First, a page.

Silent Hill is a horrible vacation spot for superheroes, let alone thirty-something writers and single dads. That didn't deter Harry Mason from traveling through hell and back to save his daughter from the clutches of a Silent Hill cult after visiting the quaint town in search of quiet getaway. Technically, the daughter he brought to Silent Hill and the newborn he left with were different beings. Still, Harry deserves a pat on the back for making it out of the otherwordly town sane and with his head firmly connected to his body. Not a bad accomplishment for a meek writer who's only prior run-ins with evil consisted of tight deadlines and demanding publishers.
The survival horror genre is a breeding ground for everyman heroes. As the original star of the Silent Hill franchise, Harry represents one of the many average men, women, and children who have fallen into horrific situations with little or no combat skills. Granted, the protagonists of Silent Hill don't always survive their personal hells in a traditional sense, but they manage to demonstrate acts of heroism nonetheless.
Of course Mario is on this list. Please, you didn't think we'd make a feature on gaming's greatest normal guys without the legendary Joe Schmoe plumber himself? If you consider 1993's Super Mario Movie cannon (which you should, without question), then you know Mario was a blue-collar plumber who spied on the evil Scapelli Construction Company only to be accidentally transported to a Mushroom Kingdom ruled by Dennis Hopper. Even if you'd rather forget the movie (which you shouldn't), the Super Mario games have always portrayed Mario as a regular dude who, on rare occasions, uses a special suit or flower to help him rescue the Princess for the 100,098,099th time.
Still, despite all the capes, power-ups, and flutes, Mario is always one ill-timed jump or koopa shell away from death. Heck, he's not even in that great of shape. He's as everyman as any man can get, and he just so happens to be the most revered hero of all. Take that Kratos and Master Chief . Or don't. Totally your call.
The reluctant-writer-turns-hero is one of the most overused tropes in literary fiction, but in Alan Wake it was repurposed to introduce one of the most relatable and memorable everyman heroes in gaming. After all, everyone battles with their own fears and anxieties at one point or another; but in Remedy's dark actioneer, Alan got the rare opportunity to go mano-a-mano with his personal demons (even though it almost drove him insane in the process).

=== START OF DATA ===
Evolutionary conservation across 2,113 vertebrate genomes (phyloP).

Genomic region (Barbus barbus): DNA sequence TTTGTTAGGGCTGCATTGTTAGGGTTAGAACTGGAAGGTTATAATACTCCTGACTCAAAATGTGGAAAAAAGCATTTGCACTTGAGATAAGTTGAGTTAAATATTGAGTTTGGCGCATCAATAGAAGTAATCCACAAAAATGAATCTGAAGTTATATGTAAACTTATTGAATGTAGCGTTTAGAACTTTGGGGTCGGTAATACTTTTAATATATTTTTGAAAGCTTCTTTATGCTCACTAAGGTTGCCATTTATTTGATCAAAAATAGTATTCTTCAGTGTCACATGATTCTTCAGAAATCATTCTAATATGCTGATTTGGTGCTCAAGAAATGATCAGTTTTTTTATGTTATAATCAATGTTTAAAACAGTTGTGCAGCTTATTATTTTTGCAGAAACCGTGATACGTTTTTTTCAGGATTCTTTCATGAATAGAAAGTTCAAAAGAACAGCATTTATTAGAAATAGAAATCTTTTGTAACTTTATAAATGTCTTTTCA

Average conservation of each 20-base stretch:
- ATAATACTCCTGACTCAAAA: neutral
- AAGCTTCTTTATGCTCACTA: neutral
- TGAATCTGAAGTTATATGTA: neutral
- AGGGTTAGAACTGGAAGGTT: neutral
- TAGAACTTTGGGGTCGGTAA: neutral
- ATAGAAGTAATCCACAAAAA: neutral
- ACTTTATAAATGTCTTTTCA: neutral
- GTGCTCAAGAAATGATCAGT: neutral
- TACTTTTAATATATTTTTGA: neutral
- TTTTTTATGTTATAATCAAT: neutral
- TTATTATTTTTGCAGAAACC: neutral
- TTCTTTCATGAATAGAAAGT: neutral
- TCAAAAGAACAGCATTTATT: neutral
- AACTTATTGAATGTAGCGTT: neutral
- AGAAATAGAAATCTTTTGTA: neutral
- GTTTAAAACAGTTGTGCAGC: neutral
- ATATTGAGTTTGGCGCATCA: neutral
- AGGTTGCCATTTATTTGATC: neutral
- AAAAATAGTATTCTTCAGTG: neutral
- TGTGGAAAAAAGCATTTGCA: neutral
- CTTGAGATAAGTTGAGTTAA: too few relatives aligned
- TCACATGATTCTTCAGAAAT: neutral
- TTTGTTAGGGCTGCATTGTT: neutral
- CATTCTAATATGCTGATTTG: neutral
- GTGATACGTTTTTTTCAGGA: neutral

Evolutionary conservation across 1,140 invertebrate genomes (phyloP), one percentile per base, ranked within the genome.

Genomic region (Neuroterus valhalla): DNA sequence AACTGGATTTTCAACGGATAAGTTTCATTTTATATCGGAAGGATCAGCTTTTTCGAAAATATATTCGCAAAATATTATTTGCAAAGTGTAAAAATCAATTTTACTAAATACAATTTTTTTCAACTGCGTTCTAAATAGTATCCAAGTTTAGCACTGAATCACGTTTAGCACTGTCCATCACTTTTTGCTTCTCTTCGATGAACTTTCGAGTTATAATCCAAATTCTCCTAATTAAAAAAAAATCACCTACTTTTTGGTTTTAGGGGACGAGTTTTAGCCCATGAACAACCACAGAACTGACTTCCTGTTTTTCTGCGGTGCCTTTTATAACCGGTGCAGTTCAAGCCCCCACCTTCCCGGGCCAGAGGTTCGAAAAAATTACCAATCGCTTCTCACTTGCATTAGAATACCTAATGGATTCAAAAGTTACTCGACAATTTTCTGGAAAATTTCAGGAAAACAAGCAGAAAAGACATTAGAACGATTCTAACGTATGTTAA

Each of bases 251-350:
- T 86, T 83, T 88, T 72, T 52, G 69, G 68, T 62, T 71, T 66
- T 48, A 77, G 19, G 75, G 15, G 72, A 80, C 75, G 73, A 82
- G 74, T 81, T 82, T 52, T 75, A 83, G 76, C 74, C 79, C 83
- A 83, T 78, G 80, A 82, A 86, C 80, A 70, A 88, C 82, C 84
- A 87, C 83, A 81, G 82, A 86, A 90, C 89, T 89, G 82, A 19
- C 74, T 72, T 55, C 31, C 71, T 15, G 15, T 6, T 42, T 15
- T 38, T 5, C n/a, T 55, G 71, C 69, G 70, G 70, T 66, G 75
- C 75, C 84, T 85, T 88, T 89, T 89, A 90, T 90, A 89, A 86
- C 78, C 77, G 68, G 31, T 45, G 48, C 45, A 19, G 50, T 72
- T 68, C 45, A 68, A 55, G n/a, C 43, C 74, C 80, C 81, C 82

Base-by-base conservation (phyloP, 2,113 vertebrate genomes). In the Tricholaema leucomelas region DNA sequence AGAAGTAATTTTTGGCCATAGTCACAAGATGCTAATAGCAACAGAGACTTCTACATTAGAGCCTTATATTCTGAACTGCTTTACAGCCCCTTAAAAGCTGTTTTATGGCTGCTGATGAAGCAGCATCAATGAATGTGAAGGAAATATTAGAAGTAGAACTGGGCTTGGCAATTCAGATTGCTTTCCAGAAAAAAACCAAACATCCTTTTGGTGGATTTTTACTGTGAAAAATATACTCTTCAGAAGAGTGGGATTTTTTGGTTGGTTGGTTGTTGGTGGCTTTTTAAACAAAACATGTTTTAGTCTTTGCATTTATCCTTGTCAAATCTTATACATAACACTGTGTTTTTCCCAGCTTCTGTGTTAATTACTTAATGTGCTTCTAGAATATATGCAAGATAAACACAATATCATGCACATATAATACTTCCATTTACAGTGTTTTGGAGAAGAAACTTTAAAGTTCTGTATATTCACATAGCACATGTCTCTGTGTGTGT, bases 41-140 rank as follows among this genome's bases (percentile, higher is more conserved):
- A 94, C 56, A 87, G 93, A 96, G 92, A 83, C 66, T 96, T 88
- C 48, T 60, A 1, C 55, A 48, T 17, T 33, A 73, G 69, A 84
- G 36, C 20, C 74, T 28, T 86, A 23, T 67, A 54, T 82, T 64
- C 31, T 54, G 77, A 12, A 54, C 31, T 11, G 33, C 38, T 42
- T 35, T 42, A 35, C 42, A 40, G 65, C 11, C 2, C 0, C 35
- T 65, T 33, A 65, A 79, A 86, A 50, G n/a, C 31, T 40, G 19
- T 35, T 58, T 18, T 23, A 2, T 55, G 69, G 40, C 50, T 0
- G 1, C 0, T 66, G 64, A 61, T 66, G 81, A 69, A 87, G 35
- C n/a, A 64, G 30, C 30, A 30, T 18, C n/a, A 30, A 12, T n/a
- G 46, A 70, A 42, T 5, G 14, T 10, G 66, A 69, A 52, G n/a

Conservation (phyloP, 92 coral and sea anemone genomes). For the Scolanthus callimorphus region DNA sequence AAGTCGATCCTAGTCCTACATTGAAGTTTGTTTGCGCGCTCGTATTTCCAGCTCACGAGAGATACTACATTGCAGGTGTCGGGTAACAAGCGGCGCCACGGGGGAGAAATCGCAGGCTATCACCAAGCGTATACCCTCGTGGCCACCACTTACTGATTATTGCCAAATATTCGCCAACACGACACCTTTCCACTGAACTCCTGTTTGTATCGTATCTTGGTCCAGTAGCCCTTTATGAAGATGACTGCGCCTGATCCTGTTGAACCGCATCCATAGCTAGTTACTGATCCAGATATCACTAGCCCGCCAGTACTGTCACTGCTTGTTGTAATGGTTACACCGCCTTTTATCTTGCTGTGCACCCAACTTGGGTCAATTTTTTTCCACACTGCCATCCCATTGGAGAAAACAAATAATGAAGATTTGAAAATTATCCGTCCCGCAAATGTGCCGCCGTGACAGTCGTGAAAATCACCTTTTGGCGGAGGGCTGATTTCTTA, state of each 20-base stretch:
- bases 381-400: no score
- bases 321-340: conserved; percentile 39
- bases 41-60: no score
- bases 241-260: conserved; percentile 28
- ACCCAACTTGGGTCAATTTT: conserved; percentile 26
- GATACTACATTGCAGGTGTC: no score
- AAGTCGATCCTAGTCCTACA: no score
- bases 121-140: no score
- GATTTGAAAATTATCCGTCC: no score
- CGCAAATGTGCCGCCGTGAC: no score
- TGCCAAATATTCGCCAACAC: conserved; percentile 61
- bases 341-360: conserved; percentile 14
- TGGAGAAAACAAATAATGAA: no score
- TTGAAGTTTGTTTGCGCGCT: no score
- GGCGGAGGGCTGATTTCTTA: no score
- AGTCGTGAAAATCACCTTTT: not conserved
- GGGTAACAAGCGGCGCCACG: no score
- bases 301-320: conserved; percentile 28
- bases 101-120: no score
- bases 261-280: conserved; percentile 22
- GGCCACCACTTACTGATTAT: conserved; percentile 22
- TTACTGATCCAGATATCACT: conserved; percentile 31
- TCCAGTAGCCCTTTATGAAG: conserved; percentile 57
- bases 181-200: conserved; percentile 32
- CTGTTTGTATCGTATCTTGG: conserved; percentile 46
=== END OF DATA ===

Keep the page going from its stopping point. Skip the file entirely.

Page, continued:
It's not entirely clear if Alan Wake's adventure was the product of eating Thai food before bed, or if it was a supernatural event conjured by an overactive author's imagination. Even if it was all a bad dream, there was always sense that Alan might not wake up if he failed to live through his ordeals in Bright Falls. Thankfully, Wake assumed his heroic duties like a champ, narrowly escaping the Dark Presence and its shadowy minions with only his wits, flashlight, and the occasional pick axe.
It's common video game knowledge that anyone assigned to investigating a derelict space ship is in for a bad time. In Isaac Clarke's case, hopping aboard the Ishimura put this everyday engineer in the direct path of an alien invasion. No doubt, up until 2414 the most exciting and dangerous thing Isaac probably did was tweak a few valves on the odd mining vessel. Shortly into Dead Space, however, he's forced to cobble together the tools to defend himself against a race of infected Necromorphs and uncover a devious corporate cover-up. Then there's the whole matter of losing his mind due to the presence of an ancient alien artifact. All told, you can bet Mr. Clarke wrote a strongly worded email to his union boss.
Isaac is a solid example of an everyman who found himself in a nightmarish scenario with no other way to go but forward. Beginning Dead Space with little more than a wrench and engineering skills, he applied his everyday trade to building the armor and weapons necessary to survive his hellish environment and save both the girl and the world. Ok, maybe just the world. And then, from what we see in Dead Space 3, even that job isn't exactly finished.